The Spad A.1 made its maiden flight on 21st May 19155. Its performance was notably better than contemporary pusher designs and the French Air Force duly placed an order for the aircraft. Serial-production Spad S.A1s featured additional, mesh-covered intakes, six being mounted on either side of the gunner/observer’s nacelle, in order to provide cooling air for the engine. A new tubular mounting for a flexible machine gun was devised. The upper support struts were detachable allowing the nacelle to be lowered for engine maintenance. The observer was protected from the propeller – spinning right behind his back – by a wire mesh guard. A transparent panel in the floor of the observer’s nacelle was provided. The tailfin was enlarged and tapered. A total of 11 Spad A.1s were manufactured for the Aviation Militaire6.
Serial-production Spad S.A2s featured a reduced wingspan and wing area, as well as a redesigned engine cooling system with additional air intakes on either side of the fuselage. A shield to deflect exhaust fumes was also installed. Of the 99 aircraft produced, 42 were delivered to the French Air Force, while 57 were exported to Russia. The Spad S.A4 was a development version, basically the S.A2 airframe coupled to a Le Rhône 9J rotary engine rated at 81 kW (110 hp)7. Ten aircraft were sold to Russia. The Spad S.A4 first flew in February 1916. The Spad S.A3 was a dual-controlled version with a gun fitted to both cockpits. Interestingly, the two crewmembers could switch roles and hence increase the field of fire. Only one prototype of the S.A3 version, designated S.40, was built. The Spad S.A5 was an S.A4 airframe powered by a 75 kW (100 hp) air-cooled, V-shaped Renault 8 engine.

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The S.A2 and A4 versions were not popular with French airmen. Pilots claimed that they were difficult to handle, while the observers had serious doubts about the front nacelle they were supposed to fly in, especially the reliability of the hinged mounting points. The unsatisfactory layout of the Spad S.A2 was best summarized by a British report dated to early 1916:

“In this machine the passenger is slung in a small fuselage in front of a tractor propeller. This arrangement is considered to be unnecessarily dangerous and the objects attained as regards arc of fire do not justify it. All the Spad machines are of similar type and are considered to be of no interest in their present form”.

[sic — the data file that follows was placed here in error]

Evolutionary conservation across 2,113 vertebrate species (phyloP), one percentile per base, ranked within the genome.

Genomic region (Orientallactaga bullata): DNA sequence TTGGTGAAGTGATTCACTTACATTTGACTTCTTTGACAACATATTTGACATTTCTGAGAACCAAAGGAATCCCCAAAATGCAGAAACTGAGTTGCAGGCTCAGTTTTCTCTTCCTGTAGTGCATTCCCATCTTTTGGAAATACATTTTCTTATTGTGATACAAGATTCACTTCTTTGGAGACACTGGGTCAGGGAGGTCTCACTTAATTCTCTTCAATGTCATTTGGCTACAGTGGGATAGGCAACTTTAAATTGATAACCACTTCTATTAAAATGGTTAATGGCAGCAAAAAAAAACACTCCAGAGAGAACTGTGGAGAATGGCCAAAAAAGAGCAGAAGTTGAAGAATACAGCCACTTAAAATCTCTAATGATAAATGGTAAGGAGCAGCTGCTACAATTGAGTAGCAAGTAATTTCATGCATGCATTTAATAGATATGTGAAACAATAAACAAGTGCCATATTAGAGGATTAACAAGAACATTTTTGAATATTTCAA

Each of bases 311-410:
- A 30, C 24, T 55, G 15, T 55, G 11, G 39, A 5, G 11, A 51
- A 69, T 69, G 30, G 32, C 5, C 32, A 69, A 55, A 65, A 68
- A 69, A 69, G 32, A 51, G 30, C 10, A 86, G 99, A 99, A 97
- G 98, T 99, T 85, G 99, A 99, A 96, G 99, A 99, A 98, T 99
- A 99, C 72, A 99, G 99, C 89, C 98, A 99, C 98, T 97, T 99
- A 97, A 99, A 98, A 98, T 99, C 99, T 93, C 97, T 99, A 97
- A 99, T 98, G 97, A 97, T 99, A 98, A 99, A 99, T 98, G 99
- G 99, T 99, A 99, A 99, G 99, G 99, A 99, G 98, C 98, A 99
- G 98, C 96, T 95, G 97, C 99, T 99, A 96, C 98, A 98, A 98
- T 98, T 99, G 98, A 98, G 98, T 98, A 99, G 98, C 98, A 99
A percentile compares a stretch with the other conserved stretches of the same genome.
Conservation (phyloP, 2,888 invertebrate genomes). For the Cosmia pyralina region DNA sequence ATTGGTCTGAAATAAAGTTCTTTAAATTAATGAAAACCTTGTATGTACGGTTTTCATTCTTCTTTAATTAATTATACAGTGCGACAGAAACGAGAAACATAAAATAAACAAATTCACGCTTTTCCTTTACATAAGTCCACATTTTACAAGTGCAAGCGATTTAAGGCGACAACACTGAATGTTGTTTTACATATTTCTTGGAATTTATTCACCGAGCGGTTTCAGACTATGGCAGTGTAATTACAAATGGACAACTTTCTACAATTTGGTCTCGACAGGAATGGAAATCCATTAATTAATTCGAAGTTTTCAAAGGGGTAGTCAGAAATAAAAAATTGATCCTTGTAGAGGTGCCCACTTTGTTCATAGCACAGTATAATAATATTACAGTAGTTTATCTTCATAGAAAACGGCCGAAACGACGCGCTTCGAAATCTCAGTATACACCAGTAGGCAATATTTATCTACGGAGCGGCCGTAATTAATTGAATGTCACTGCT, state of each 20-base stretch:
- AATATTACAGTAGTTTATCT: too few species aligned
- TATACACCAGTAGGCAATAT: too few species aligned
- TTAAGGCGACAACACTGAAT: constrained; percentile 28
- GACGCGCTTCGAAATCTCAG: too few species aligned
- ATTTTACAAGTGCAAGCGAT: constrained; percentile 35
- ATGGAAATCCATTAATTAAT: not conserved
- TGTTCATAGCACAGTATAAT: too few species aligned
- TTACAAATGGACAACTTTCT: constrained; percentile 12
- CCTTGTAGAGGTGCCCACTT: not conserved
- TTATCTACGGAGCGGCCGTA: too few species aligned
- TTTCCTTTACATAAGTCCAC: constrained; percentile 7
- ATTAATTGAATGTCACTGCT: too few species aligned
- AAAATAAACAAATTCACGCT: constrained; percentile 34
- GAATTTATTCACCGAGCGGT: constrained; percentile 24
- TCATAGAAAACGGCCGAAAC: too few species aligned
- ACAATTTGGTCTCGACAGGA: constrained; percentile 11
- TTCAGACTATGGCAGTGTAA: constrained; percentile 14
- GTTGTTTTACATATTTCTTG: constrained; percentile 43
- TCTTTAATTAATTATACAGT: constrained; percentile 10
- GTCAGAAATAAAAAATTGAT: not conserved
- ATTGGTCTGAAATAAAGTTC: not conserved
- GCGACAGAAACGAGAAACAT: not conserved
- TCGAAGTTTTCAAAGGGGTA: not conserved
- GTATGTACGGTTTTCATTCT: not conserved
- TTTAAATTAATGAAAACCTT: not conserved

The Spad A2s and A4s were popular in Russia though, where they remained in active service until 1921. One Russian crew – Ju.A. Bratolubov and A.A. Kazakov – even scored an aerial victory in one of them.
In early 1916 the Spad S.A2 was used as the basis of an experimental single-seater design armed with one, or alternatively four, fixed machine guns mounted in a cupola. In April 1916 an official British aircraft review mentioned a single-seat Spad armed with a single Hotchkiss mitrailleuse d’Infanterie machine gun with a belt of 1000 rounds mounted in a gondola in front of the propeller. This was the Spad S.G2, a prototype fighter. It was lighter, had a smaller wingspan, and a wing area of about 18.4 square meters. At 2000 meters it reached the speed of 161 kph and climbed to that altitude in seven minutes and 15 seconds. However, early 1916 saw the rise of the German Fokker Eindekker armed with a synchronized machine gun, while the very manoeuvrable and fast Nieuport 11C1 “Bébé” reigned in the French Air Force. Compared with these, the Spad S.G2 seemed a dead end in the evolution of combat aircraft designs.
Louis Béchereau strove to construct a similar aircraft, a single-seat fighter armed with a single machine gun firing through the propeller arc. Power was to be provided by a 96 kW (130 hp) rotary engine. Three variants8 , the SL and SK biplanes and the SJ monoplane, were envisaged and respective prototypes were built, but none was actually flown. They all used a revolutionary method of constructing fuselages, first used in the Deperdussin Monocoque, a record-breaking racing aircraft – the light and strong ‘monocoque’ fuselage. Still, it took more than a well-constructed airframe to make a successful aircraft design. What Louis Béchereau needed was a new powerplant for his aircraft.

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